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IUB Critlib Reading Group

 ·  ☕ 3 min read

The first Indiana University Bloomington #critlib meeting was this past Monday evening. It was absolutely wonderful—I want to express how appreciative I am of how vulnerable, honest, and aware of their own perspectives and intersections each of the attendees were willing to be, as well as in receiving pushback and comments.

Attendees included: Jessica Bigelow, Daphne Scott, Amy Martin, Kelsey Grimm, Brian M. Watson, Kyra Triebold, and Shelby Carroll.

Brian M. Watson was the discussion leader, and began with the following acknowledgements:

  • Bloomington is on the ancestral lands and homes of the Shawnee peoples, as well as other native groups, that made their homes and lives here. They were forcefully relocated by the US government in the 19th century.
  • Bloomington and southern Indiana was home to the chattel enslavement of Black men, women, and children, including by a president of the United States of America who supported the legalization of slavery.
  • Indiana was one of the last states to give women equal voting rights. Indiana continues to be a home of grossly homophobic and anti-queer laws and regulations.

We discussed the following articles:

The following discussion topics were covered:

  • The incredible whiteness of technical and special collections—chemistry and archaeology were the fields mentioned here, with participants speaking to their own experiences.
  • The NAGPRA law and how few librarians seem aware that they might have to turn over their items as well:
  • The expense of following these laws—but how necessary it is.
  • Some libraries and museums put native and indigenous galleries side by side with their staffs. Should libraries do this? Should we ask this of people? Who do we ask? Why?
  • Concerns were raised about asking Black, Native American, or other minoritized individuals to always be the diversity person—to serve on committees, etc.
  • An example of this was given of a Native person asked to be a liaison to a community of Puerto Rican neighborhoods—and how blindly racist that question is.
  • As white people (as the attendees all were) – what are our roles in this? How do we push back? Ideas offered included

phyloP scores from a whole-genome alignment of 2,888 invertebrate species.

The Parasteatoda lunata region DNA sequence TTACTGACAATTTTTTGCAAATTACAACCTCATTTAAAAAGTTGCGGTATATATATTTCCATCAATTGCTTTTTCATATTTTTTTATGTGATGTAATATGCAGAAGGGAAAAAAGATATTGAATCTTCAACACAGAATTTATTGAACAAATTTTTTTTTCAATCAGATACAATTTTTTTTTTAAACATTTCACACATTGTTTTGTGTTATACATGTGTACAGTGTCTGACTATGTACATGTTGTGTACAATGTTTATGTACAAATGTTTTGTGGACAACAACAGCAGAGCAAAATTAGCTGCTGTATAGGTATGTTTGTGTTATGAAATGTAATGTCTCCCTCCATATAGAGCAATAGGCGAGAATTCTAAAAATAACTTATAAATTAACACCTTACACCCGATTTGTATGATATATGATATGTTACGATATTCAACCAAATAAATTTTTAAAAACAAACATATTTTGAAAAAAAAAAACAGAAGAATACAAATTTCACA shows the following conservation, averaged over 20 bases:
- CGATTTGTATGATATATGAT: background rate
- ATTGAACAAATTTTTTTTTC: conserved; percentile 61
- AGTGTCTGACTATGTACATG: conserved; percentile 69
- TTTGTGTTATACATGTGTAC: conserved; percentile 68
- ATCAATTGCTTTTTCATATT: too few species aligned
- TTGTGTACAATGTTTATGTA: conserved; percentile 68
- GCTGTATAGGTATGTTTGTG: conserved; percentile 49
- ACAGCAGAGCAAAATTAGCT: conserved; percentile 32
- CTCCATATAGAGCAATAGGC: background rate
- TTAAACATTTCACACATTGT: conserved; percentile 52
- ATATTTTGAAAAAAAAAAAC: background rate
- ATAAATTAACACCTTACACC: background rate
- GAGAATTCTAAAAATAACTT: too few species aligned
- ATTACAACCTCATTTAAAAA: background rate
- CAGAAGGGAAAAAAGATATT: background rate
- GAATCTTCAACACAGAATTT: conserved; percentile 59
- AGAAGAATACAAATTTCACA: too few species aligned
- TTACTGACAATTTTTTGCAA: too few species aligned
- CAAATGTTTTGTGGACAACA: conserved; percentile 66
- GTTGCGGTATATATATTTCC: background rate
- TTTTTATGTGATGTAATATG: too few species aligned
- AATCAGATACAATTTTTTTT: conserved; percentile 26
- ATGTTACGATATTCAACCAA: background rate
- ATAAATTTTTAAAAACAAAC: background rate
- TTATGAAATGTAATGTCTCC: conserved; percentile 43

• Another illustrative point was about IU’s Lilly Library and how uncomfortable that space could be for a minoritized individual—it’s Spanish Colonial, it has a log cabin building, but a number of racist books, and its funding (this was not intended as a slight on the Lilly, just a point about the architecture of IU).
  • What happens when a museum claims they can take better care of an item than the community? The attendees largely found this unacceptable. We talked about
  • Neutrality is a good idea—but who does it bebefit? It benefits those in power who benefit from the status quo. There are some benefits in trying to educate and reach out—but if you let a patron espouse racist views, does that hurt other patrons? Some discussed how they would like to know where their librarian stood. Discussion was also had about how respected librarians were.
  • The feminized aspects of libraries—how often the public is surprised to find out that MLIS degrees require graduate school.
  • What is the hierarchy in librarianship? How do we do better?

Our next meeting will be Monday November 7th, 2019, at 6:30PM EST at Soma East, in Bloomington. Current and graduate MLIS students, current professional or staff librarians, and educators are welcome.

Please contact briwats (a t) iu . edu with any questions or to be added to the mailing list.

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Brian M. Watson
Brian M. Watson
Archivist, Historian, Digital Humanist